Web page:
March-April 2021 public lands litigation news


  • South Fork Stillaguamish project (North Cascades Conservation Council v. U. S. Forest Service, W. D. Washington)

(Update.)  The North Cascades Conservation Council has a lawsuit pending against the South Fork Stillaguamish timber sale project, located on the Darrington Ranger District of the Mount-Baker Snoqualmie National Forest (which was apparently not picked up by the Forest Service litigation summarizer).  (This March 9 Order from the district court grants intervention to contractors, but it also provides some background on the case.)

  • Mt. St. Helens (Cascade Forest Conservancy v. U. S. Forest Service, D. Washington)

(New Lawsuit.)  Several research scientists and conservation groups sued the Gifford Pinchot National Forest on March 22 to require an EIS before building a road through the blast zone of the Mount St. Helens National Volcanic Monument in order to repair the outlet from Spirit Lake.  (This article includes a link to the complaint.)

  • National oil and gas leasing ban (State of Wyoming v. U. S. Department of the Interior, D. Wyoming)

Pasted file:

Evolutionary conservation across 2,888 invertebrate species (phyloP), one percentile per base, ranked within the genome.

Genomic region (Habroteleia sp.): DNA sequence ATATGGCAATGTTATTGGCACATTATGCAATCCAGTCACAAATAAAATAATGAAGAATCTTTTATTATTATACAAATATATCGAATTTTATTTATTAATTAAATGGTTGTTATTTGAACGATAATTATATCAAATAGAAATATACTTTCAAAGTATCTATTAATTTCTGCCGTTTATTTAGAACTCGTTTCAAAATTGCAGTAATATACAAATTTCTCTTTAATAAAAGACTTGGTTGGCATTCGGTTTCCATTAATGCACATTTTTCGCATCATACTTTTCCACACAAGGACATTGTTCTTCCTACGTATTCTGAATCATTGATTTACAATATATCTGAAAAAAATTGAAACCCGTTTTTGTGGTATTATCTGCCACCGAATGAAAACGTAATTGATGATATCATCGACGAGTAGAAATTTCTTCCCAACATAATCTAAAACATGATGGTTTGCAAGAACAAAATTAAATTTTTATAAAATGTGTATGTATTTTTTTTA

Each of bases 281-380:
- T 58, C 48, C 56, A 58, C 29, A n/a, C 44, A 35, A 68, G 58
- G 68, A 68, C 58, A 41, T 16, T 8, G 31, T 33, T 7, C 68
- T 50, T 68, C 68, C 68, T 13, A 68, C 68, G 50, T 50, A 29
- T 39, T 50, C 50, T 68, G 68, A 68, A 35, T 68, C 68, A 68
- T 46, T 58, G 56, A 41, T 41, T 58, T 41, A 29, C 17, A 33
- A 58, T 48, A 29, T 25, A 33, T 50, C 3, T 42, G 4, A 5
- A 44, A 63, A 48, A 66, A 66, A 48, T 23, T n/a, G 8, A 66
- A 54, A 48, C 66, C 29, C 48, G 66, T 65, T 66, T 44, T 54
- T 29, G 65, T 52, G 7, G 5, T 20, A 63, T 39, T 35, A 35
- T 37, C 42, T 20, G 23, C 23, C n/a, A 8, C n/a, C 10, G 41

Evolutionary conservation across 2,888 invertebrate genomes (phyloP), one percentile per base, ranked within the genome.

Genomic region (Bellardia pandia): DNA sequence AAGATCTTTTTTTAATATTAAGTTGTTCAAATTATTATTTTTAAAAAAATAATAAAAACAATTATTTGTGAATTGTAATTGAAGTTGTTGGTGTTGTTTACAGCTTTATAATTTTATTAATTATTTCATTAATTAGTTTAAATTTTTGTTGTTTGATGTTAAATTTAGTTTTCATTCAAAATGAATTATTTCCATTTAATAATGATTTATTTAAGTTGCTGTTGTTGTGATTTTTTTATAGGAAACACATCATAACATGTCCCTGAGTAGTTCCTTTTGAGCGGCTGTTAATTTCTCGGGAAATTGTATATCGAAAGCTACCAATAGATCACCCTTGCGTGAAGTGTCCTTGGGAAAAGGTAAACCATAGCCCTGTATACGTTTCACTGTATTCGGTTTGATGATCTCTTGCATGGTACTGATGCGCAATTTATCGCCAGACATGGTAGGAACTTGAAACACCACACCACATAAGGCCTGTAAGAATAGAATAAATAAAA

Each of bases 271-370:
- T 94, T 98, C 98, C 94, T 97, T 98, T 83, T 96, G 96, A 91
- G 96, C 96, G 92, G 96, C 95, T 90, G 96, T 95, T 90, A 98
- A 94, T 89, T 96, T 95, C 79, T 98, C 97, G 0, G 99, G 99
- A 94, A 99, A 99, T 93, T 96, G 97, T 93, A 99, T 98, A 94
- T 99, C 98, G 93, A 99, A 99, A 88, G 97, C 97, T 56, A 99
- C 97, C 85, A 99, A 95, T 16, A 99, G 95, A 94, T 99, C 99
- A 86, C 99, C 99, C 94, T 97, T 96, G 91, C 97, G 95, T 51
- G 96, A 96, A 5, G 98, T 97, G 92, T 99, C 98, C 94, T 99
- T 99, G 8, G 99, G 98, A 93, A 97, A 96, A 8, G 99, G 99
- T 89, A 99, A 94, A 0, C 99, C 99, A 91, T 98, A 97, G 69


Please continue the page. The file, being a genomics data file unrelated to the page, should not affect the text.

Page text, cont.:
(New lawsuit.)  On March 23, the State of Wyoming challenged the Department of Interior’s moratorium on oil and gas leasing on federal lands.  According Governor Gordon, “The question is whether it will be produced under the environmental safeguards in place on federal lands in Wyoming, or overseas without equally stringent regulations.”  (This article includes a link to the complaint.)


  • Alton Coal Mine (Utah Physicians For A Healthy Environment v. US Bureau of Land Management, D. Utah)

(Court decision.)  On March 24, the district court remanded a BLM decision to authorize expansion of the Alton coal mine.  The court found that the BLM violated NEPA by failing to consider the adverse socio-economic impacts of greenhouse gas emissions in a manner commensurate with the economic benefits, and failing to consider cumulative effects of other reasonably foreseeable future GHG sources.  (The opinion is here.)

  • Colorado land exchange (Colorado Wild Public Lands, Inc. v. Shoop, D. Colorado)